Tag Archives: table saw

10 Things to Know about your Table Saw

Stephen Dobay using the table saw.
Stephen Dobay using the table saw.

1. There are two main types of table saws: contractor and cabinet.  Contractor saws are lighter and cheaper, and often built to be portable. They are also usually less exacting and have less power. Cabinet saws have an enclosed “cabinet” base, making them quieter and easier to use dust collection on. Compared to contractor saws, they typically have a larger table size and are more precise, but can be far more expensive, and are definitely not portable. They also typically require a 220v outlet. Most permanent props shops use cabinet saws, as contractor saws are not sturdy enough on their own to handle full-size sheet goods. Some manufacturers are now making hybrid saws, which capture features from both. You can also find hobby saws in specialty shops, which are small and fit on a table top. They can be useful for small projects and model work (though a full-size machine can also do this work with the proper setup). Hobby table saws range from cheap and inaccurate toys, to highly precise machines packed into small bodies.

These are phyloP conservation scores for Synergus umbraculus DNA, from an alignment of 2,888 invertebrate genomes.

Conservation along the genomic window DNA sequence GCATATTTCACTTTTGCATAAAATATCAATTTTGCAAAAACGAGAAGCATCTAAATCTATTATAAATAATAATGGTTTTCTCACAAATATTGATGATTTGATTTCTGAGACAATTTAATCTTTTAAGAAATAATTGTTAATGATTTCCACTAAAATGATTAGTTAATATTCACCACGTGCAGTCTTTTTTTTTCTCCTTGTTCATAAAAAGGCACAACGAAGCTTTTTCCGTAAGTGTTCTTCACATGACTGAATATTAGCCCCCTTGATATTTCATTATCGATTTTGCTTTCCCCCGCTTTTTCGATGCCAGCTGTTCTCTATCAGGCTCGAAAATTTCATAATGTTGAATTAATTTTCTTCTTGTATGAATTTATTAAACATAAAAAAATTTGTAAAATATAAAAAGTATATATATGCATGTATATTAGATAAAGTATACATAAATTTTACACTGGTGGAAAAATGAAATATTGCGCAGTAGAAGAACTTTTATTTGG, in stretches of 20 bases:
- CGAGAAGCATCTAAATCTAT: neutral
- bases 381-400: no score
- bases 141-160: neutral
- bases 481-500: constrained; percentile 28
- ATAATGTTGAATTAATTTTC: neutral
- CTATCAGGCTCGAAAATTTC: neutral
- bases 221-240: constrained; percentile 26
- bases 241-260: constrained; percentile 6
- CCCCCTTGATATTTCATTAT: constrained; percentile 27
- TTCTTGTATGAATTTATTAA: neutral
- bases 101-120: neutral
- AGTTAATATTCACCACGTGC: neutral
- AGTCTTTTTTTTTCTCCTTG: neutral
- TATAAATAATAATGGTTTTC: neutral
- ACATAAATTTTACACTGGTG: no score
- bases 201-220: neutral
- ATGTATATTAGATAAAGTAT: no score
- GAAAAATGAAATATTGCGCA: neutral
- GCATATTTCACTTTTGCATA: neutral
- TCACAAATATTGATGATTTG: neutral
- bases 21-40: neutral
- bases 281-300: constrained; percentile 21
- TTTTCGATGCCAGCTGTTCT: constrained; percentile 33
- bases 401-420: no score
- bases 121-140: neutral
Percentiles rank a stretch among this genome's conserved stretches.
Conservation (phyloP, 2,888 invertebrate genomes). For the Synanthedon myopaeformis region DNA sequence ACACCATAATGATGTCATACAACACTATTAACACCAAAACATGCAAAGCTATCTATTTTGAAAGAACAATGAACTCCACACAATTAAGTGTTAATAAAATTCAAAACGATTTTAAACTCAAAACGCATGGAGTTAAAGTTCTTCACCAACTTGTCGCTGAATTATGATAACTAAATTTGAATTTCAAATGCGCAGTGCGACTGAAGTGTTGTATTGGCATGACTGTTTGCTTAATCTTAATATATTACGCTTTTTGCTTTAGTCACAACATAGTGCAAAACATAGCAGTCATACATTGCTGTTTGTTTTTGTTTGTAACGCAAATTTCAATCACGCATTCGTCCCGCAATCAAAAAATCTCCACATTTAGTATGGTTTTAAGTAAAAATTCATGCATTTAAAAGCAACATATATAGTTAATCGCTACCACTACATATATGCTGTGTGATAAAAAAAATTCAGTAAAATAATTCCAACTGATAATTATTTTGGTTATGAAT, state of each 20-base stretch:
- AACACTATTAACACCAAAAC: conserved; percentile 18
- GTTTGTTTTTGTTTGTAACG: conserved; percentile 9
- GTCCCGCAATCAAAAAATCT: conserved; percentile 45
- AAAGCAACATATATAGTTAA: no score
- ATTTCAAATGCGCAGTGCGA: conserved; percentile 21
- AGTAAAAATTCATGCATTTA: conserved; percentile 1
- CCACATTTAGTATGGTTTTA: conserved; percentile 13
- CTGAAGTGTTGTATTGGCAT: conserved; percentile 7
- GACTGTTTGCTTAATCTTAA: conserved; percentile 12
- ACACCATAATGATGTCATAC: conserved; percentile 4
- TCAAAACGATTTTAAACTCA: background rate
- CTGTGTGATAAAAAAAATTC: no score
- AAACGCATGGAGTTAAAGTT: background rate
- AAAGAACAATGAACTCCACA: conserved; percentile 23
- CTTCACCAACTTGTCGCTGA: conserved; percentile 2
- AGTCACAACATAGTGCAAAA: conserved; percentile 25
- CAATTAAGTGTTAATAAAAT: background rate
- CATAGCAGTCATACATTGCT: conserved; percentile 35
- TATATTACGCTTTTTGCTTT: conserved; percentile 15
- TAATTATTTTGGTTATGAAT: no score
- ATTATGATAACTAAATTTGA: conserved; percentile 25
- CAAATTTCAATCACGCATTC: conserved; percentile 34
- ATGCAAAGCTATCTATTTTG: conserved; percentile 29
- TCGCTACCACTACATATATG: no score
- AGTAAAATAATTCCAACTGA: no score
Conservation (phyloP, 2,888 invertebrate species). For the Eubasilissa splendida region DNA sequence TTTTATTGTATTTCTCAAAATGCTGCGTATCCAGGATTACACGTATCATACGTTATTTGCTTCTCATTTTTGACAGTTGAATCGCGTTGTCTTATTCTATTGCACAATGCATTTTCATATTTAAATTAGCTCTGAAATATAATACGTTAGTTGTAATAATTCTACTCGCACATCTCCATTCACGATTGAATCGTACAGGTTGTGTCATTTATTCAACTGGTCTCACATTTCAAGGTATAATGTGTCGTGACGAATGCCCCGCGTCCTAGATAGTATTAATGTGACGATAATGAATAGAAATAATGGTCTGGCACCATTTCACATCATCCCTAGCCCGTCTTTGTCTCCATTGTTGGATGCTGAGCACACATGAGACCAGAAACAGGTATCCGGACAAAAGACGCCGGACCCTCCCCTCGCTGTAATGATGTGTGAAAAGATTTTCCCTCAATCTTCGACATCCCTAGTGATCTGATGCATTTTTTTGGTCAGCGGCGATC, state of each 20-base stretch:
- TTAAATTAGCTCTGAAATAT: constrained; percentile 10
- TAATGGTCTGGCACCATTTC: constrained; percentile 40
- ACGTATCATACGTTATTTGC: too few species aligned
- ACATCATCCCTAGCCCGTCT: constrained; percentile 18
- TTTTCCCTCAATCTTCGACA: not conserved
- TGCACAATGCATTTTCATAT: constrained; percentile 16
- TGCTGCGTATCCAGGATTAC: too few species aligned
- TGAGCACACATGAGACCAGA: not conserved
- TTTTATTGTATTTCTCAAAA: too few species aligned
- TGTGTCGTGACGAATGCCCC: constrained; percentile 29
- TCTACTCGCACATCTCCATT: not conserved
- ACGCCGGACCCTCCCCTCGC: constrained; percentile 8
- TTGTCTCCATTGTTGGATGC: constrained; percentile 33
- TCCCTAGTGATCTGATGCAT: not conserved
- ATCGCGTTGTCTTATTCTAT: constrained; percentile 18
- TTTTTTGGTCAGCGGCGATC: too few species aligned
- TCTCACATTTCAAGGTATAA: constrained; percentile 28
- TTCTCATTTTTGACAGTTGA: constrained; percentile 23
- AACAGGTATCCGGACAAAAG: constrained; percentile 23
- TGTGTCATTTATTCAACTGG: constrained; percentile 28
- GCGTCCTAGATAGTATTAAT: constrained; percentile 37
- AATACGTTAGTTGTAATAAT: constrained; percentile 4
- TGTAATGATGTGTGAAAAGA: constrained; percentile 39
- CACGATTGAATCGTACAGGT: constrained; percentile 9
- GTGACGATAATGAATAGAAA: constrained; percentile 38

2. Watch for kickback. While a SawStop can prevent your fingers being cut off (a very expensive accident), the most common injuries on a table saw come from kickback, which is when the spinning blade catches the material and flings it back at you. Never stand directly behind the piece you are cutting, but rather, just to the side. And never, ever let go of the wood while it is in contact with the blade; even if kickback is in progress, you have more control if you keep hold of the board than if you panic and let go. A splitter, or “riving knife”, is the single most effective method for preventing kickback. Never force the wood through; the blade may be too dull, or it may be binding, either of which can cause kickback. Pay attention to the sound of the blade; if it is whining or sounds like it is slowing down, you’re getting close to a kickback.

3. Double-check your measurements. Always measure from the fence to the blade, especially when using a particular saw for the first time. The ruler which is attached to the fence rail may not be accurate or precise. Only when you are certain the ruler on the machine is accurate and precise should you use it for setting your fence.